40% abv, £66.99, Marussia Beverages, 020 7724 5009

72 Leyrat XO Vieille Reserve
Some tasters thought that the combination of price and flavour made this a perfect entry point into the XO category. There was plenty of fruit here, including peach, pineapple and fresh green apple. This was accompanied by some sweeter notes of caramel, treacle and honey (drawing some Christmas pudding comparisons) leading to a fresh, brisk finish, with a touch of spice to add some complexity.
40% abv, £70.99, Marussia Beverages, 020 7724 5009

71 Delamain Pale & Dry XO
Some were reminded more of armagnac than cognac by this XO, with its prune, stonefruit and dried pineapple notes taking preference over more traditional vanilla and oak flavours. Honeycomb was present too, as well as some biscuit notes, deep orange citrus character, along a herbal element. ‘A mouth-wateringly dry finish, with vanilla and sweet almonds,’ said one panellist, while another picked up crème brûlée and baked apple notes.
40% abv, £90, Mentzendorff, 020 7840 3600

56 Tesseron Lot No 90 XO
It might not have received rave reviews from every panellist, but a number had praise for the lowest-priced cognac of the day. Apricot and fig notes gave depth to some green fruit, all lifted by floral notes, and backed by a sweet pastry element. ‘Easily enjoyable,’ said one panellist, while another taster described this as soft and elegant.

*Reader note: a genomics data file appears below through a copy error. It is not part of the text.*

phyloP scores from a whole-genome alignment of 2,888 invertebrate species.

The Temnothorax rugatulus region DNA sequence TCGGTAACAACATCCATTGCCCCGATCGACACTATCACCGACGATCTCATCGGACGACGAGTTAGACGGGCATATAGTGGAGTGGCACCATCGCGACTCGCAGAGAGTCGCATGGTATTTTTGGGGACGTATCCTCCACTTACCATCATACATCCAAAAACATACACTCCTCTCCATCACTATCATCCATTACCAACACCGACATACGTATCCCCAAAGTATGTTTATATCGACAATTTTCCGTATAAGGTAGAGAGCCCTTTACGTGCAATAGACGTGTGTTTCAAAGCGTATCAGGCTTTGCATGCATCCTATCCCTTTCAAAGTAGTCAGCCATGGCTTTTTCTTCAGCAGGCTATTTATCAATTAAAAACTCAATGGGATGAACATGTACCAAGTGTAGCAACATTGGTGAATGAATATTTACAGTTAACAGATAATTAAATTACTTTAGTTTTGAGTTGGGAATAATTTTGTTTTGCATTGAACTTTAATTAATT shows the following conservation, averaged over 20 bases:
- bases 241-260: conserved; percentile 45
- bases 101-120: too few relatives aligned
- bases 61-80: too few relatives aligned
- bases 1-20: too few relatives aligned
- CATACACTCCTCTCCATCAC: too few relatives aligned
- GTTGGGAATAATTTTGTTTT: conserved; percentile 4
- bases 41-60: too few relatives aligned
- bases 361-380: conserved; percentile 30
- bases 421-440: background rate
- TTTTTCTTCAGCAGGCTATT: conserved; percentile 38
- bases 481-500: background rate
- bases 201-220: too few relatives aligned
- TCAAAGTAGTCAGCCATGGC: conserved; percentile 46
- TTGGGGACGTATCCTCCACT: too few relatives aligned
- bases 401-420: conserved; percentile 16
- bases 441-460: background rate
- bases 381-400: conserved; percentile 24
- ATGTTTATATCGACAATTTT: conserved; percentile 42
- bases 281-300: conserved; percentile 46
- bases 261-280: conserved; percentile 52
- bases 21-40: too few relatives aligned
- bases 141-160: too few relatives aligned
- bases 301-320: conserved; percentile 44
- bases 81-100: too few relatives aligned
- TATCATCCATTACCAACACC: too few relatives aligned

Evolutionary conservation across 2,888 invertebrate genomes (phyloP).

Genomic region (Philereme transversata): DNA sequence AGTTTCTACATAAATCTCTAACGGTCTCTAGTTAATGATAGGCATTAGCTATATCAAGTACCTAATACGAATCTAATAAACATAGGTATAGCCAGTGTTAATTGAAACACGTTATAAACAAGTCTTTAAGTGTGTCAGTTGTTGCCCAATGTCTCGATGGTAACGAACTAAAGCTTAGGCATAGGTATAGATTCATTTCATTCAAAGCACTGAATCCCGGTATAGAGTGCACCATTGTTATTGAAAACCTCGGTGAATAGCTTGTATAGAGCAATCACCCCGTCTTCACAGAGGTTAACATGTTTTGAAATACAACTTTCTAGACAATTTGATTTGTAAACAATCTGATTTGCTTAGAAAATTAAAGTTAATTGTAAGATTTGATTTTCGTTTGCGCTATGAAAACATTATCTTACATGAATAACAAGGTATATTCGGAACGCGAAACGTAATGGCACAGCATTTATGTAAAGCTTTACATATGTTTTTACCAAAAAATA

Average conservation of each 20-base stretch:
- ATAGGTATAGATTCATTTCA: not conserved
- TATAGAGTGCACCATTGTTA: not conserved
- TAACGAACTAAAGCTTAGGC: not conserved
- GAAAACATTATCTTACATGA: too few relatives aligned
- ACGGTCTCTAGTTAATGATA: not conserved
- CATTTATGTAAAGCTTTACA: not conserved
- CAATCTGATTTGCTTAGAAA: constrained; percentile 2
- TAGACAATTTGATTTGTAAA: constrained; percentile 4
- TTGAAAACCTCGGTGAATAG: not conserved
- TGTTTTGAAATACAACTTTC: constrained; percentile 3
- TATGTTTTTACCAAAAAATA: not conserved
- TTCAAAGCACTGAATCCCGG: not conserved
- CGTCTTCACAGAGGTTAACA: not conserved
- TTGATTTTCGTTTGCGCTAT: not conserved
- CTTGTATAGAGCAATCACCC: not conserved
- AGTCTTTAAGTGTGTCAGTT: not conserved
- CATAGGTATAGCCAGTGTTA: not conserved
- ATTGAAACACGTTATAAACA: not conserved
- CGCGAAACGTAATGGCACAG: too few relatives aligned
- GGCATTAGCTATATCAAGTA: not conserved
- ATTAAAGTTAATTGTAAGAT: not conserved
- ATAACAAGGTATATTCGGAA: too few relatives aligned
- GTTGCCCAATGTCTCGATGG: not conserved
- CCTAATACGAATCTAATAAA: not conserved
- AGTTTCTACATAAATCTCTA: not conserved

40% abv, £53, Enotria, 020 8961 5161


Panel comments
‘XO has a stereotype of having rich, intense, caramel flavours – and there were a lot of those textbook styles in this tasting, but it was also interesting to see other more floral, precise styles. On the whole, people know what to expect with XO, and the category sells itself. It’s an experience.’
Andrea Briccarello, Galvin Restaurants

‘For a category with a reputation for consistency and similar characteristics throughout, there was an impressive degree of diversity here, with this flight really showing off what XO cognac can do. What was most impressive was the consistent quality, and value for money, at all price points.’